Like some of you, I’m old enough to remember when submitting poems to magazines for possible publication meant hours of typing, proofreading, correcting (with fluid or ribbon) and retyping manuscripts. Even a few pages might only be good for one shot. After months (often many months), you’d receive your carefully produced pages returned to you in the Self-Addressed Stamp Envelope you’d included with your submission, and with luck the pages were even still in good enough condition to mail out at least once more.

There’d usually be some kind of note, either accepting one or more poems for future inclusion, or a graceful decline, full of form letter regret. Occasionally you’d receive no reply at all and continue to wonder for the rest of your life if your poems weren’t languishing at the bottom of some pile of undelivered mail, or a pile of discarded poems in the abandoned offices of a defunct periodical.

Nowadays, submitting poems to potential publishers has never been easier. There is email, for one. Some of the smaller magazines take email submissions, and often reply very quickly, sometimes in 24 hours! And the are online magazines, too. These have far more flexibility than the strictly ink & mortar variety, and can publish more work, making it available online indefinitely. Between just these two advances, I’ve been able to submit much more work with much more ease. I’ve concentrated this summer on getting my poems out. Much as I adore (more or less) each and every one, they must see the world. And perhaps the world will see them.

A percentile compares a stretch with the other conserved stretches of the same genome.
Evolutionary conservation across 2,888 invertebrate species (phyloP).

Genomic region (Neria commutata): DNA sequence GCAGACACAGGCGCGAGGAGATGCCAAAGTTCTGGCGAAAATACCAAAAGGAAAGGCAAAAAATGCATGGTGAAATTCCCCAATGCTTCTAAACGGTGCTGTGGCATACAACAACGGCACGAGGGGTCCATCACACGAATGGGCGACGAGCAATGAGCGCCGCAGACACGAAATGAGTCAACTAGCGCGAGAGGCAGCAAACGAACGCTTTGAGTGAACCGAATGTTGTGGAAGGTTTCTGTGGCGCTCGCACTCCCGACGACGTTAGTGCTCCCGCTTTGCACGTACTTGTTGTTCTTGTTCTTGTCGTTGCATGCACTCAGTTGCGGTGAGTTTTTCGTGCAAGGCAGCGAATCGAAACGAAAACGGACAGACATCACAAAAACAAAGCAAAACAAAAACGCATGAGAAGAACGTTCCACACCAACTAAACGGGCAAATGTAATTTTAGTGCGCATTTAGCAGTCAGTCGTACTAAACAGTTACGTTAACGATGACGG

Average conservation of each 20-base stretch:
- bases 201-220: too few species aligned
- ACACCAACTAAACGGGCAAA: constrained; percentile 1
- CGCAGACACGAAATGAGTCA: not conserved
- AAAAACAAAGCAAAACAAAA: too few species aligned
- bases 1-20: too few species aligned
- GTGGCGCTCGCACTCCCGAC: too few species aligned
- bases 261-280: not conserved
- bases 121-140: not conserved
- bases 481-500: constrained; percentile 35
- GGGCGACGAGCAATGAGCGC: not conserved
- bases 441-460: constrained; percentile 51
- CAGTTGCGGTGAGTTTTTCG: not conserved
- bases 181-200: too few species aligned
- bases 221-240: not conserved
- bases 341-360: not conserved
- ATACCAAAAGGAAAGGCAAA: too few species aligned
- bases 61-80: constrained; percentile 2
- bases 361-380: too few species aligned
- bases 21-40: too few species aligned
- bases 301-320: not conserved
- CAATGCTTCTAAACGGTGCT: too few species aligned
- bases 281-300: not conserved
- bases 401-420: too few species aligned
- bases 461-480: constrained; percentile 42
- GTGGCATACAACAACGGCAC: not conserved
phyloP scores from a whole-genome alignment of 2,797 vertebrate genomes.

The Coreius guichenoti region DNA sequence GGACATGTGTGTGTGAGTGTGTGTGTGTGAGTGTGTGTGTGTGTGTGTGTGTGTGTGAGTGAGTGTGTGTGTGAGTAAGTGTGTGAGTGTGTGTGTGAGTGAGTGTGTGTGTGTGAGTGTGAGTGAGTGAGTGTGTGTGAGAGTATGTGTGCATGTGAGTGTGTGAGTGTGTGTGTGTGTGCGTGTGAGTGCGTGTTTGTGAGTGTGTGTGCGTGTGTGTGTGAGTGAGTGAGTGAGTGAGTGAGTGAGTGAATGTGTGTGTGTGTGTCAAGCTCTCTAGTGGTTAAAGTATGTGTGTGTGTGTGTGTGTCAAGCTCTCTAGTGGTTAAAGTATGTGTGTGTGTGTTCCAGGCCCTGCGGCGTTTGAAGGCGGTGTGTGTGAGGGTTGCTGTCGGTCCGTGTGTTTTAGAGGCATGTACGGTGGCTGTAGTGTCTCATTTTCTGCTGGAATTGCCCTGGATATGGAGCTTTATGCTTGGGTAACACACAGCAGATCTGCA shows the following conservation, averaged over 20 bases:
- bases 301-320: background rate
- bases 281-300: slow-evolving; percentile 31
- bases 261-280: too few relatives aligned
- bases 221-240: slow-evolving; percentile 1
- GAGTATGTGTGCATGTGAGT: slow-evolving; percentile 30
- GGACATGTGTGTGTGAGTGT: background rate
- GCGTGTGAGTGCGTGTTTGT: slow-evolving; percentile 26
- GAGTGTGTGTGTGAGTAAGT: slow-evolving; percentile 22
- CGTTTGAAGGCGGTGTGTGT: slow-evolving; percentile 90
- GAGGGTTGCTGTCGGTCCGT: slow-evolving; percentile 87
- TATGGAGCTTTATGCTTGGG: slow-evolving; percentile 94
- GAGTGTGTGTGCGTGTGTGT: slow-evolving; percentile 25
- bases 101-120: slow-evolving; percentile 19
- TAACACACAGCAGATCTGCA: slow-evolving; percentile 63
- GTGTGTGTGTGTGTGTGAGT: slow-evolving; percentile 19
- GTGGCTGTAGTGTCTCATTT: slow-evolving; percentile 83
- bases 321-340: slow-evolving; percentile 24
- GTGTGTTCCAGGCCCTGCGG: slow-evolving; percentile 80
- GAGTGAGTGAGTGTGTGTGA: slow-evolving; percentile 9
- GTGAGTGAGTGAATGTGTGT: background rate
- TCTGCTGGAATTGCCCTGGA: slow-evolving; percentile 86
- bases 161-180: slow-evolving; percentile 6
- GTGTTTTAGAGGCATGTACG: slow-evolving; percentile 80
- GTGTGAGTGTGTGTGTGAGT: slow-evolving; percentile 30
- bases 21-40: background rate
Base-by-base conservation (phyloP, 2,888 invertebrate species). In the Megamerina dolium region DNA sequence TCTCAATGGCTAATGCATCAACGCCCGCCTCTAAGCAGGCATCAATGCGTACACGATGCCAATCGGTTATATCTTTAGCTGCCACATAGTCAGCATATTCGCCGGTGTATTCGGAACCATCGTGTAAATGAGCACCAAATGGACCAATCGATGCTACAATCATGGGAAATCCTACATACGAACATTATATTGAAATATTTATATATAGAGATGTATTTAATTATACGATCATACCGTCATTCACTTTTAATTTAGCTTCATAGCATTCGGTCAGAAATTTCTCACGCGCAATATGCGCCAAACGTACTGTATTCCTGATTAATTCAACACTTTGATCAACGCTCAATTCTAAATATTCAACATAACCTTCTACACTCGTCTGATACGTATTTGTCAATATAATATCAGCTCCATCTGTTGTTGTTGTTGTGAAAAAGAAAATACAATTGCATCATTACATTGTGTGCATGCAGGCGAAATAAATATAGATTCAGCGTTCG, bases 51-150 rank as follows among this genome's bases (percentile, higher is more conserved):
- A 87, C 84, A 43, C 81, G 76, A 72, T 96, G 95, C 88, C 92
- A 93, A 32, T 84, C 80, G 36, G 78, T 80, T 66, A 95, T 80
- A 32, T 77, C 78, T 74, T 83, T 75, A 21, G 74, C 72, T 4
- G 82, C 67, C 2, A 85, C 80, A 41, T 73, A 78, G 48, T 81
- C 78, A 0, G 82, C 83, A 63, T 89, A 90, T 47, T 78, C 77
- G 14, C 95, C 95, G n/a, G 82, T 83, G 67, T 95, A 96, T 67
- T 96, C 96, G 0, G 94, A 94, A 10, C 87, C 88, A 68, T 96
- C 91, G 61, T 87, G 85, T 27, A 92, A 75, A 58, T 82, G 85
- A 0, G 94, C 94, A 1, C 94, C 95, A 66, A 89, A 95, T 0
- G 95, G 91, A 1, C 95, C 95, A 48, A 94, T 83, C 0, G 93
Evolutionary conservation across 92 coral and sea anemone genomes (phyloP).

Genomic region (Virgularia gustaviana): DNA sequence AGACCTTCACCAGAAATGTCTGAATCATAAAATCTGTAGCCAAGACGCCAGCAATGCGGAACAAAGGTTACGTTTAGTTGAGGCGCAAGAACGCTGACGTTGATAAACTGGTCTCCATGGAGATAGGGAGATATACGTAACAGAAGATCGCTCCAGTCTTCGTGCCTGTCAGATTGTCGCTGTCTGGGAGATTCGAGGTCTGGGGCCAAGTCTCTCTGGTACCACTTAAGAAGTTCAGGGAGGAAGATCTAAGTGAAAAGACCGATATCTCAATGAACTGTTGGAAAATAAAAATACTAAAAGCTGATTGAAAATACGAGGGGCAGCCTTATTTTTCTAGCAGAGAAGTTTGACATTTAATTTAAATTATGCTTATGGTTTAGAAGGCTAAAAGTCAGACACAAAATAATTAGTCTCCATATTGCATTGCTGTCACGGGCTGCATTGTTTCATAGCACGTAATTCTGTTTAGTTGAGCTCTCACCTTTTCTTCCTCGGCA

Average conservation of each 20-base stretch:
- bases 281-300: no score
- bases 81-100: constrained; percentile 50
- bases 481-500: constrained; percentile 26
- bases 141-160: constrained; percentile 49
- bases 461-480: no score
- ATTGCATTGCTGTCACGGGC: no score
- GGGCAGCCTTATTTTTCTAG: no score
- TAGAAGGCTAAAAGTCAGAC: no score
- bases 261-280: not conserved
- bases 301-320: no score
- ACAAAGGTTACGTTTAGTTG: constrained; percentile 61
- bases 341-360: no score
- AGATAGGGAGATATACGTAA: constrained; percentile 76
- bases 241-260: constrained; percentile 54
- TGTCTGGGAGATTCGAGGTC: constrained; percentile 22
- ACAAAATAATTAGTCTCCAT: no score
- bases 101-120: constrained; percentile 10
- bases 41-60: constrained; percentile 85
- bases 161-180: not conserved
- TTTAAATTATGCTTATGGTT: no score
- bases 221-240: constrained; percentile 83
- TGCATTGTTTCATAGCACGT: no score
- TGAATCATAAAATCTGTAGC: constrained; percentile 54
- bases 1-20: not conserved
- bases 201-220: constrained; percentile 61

Submittables is a portal used by some publications to act as a go-between. It prevents viruses from being transmitted via email, and also allows them to charge contest or submission fees easily via PayPal. Partly as an experiment, my stepped-up efforts to submit more work included two basic elements: no fees, and no Submittables. Perhaps these are unfair limits. I know many zines struggle financially, and I try to purchase when I can, but years of reading such things has convinced me that the standard advice each gives of “take a look at the latest issue to get a feel for the kind of thing we like,” has little meaning. I prefer the bolder message of, “Please support us and subscribe.”

I’ve used Submittables in the past, and it is relatively easy. However, at this point in my life, with a full-time job for the next several millennia still a very real possibility, and the brutal heat that evaporated the Northeast for much of this summer, I wanted to make things as easy on myself as possible. It would take all of fifteen minutes to locate a zine, scope out their guidelines, and send my work. I have a standard bio, if one is required off the bat, and a collection of “poet” photos that make me look serious and professional. And I never try to do more than one in the same day. I’ve been very inspired lately by the likes of Rebecca Schumejda, John Dorsey, Dan Crocker, and perhaps unethically sent work to magazines that had published theirs.

So far, I’ve had six poems accepted, and one being held for a possible future anthology, and have submitted a couple dozen maybe overall. Not a bad return for my time and electric. I’m not so focused on contests at present, because I don’t like the odds and don’t feel a need for that kind of attention. That being said, the DiBiase award of 2017 was a total surprise and I am grateful. That was also a very easy contest to enter. I was proud to be among those poets and honored to be one of their judges this year. But it’s not about contests for me right now.  

In fact, I get tremendous pleasure out of printing up my own chapbooks. That will happen again. Maybe I’ll start my own online zine. It all depends on Lotto.